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Handling the Bull and the Bear

Investors always get very jittery as markets change from being described as “bull” to “bear” and historically have made some very poor decisions by acting in haste. A good investment portfolio, with a wide spread of diversified investments may well wobble a little, but should retain the majority of its value.


For clarity, a bull market is a rising market, with most indices going up in value; and a bear market is one with falling market values. Folklore has it that bulls attack by thrusting upwards and bears attack by swiping downwards. Good investment managers can make money on either market direction, but the processes are likely to be different.

In a rising market, you can invest for growth by just buying assets in the market. This is a very simple process and can flatter poor managers, who would be lost in a flat or bear market.

In a falling market, managers have to be much more focused on the best performing assets or prepared to make more complex trades in order to turn a profit. Less than 5% of managers will consistently out-perform the market, so separating the best from the average and the poor can be troublesome.

The weekend Telegraphs had two articles that attempt to shine some light on market movement, the first on Saturday showing a table of sector performances over the last 12 months and previous years back to 2006. The full article is here; http://www.telegraph.co.uk/finance/personalfinance/investing/12150801/This-chart-shows-how-different-investments-perform-during-market-turmoil.html

The key message is the value of a balanced portfolio and the relative futility of chasing the “next big thing”. One years’ investors darling is the next year’s disappointment.

The second article on Sunday, went into more detail on bear markets, listing the last 11 back to the Wall Street Crash. The full article is here; http://www.telegraph.co.uk/finance/personalfinance/investing/12153754/30-years-of-bear-markets-history-tells-us-whats-next.html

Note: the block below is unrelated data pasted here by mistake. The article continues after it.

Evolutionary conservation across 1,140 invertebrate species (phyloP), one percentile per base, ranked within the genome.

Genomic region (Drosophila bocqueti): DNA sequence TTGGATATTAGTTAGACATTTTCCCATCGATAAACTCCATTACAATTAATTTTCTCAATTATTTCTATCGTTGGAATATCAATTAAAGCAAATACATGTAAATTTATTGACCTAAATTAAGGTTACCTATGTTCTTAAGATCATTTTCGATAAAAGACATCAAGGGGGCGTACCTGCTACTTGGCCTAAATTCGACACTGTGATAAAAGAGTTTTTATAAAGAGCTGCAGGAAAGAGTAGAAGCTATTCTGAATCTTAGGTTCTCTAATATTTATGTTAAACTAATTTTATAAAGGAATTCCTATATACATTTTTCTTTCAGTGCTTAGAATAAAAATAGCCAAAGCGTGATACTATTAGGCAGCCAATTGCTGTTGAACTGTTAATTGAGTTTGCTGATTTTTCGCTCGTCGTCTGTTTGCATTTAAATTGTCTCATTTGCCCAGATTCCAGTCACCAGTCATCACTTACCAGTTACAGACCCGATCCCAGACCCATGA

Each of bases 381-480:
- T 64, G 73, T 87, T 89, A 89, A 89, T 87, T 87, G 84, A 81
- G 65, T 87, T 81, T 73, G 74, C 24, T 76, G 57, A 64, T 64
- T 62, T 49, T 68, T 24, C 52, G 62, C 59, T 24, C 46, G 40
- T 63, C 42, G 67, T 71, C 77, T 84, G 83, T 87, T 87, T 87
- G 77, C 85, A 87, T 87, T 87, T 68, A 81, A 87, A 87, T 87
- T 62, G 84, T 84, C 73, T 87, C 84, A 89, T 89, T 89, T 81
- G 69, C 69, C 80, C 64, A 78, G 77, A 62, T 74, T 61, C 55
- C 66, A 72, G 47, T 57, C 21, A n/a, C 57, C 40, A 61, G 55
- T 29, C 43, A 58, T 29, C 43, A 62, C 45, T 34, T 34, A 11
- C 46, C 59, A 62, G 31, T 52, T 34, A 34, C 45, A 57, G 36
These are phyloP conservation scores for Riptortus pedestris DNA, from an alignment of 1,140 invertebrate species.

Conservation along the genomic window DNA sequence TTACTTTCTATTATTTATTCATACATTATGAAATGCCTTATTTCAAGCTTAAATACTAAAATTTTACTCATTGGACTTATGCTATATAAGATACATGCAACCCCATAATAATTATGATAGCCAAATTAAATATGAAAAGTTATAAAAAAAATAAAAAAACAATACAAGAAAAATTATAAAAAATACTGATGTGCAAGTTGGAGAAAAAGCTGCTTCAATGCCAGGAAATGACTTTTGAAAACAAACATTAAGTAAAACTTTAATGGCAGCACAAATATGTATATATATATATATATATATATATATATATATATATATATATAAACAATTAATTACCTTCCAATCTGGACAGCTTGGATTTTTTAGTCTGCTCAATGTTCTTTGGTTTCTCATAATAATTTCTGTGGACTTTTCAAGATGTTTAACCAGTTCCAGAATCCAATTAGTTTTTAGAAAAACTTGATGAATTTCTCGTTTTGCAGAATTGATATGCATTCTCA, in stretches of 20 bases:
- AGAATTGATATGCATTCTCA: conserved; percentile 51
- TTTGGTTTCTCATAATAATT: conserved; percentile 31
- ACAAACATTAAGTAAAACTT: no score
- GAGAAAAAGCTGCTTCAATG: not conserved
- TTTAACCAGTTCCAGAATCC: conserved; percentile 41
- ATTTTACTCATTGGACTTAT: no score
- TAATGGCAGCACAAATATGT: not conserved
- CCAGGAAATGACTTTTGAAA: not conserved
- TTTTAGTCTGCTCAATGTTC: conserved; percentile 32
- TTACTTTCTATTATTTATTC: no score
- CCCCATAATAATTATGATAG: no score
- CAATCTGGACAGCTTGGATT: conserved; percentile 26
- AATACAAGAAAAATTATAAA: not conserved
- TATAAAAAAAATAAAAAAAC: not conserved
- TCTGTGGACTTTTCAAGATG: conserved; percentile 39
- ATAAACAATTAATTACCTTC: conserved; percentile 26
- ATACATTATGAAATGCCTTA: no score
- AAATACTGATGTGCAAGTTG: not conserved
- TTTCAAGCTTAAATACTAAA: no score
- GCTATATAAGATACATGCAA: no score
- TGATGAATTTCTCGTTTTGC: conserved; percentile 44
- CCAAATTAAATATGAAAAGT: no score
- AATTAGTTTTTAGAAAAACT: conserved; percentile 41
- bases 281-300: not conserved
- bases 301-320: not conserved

Here, the message is that big falls are usually followed by big rises, so investors should not be rushed into selling up, but should take the longer view. For most private investors, the best thing they can do is contact their adviser and follow the advice given and not hurry to any emotional judgement.

Before doing anything dramatic, consider the following;

  • Remember why you went into investing in the first place – for “long term gain”. Unless you need cash now for living expenses, bide your time.
  • The only real loss is the one you realise when you sell the investment.
  • Cash is an acceptable store of wealth, but a poor investment.
  • Assuming you have a diversified portfolio, the actual movement on your investments should be less than the FTSE or S&P index.
  • Talk to your adviser, both to seek reassurance and to see when your portfolio is next due to be re-balanced. If you have changed your attitude to risk
  • If you do not have an adviser, ask us or find one via www.unbiased.co.uk and get your investments to match your attitude to risk and capacity for loss.
  • If you need cash for living expenses, ask which investments to encash first. Doing it wrong now could be expensive in tax, personal allowances and your ability to recover from short term investment fluctuations.

Contact me with queries

If anyone is looking for general advice, then please write in to the blog and I would be happy to help with anonymous advice posted here. Alternatively, please call us on 0116 253 5600 and ask to speak to an IFA, (Independent Financial Adviser), for a no-obligation discussion.

If you know you need formal advice, have a look at http://bankfield.net/personal/savings-investment/, or ask around for a recommendation, it might even be me.

Categorized: Risk Management , Savings and Investments , Wealth Management
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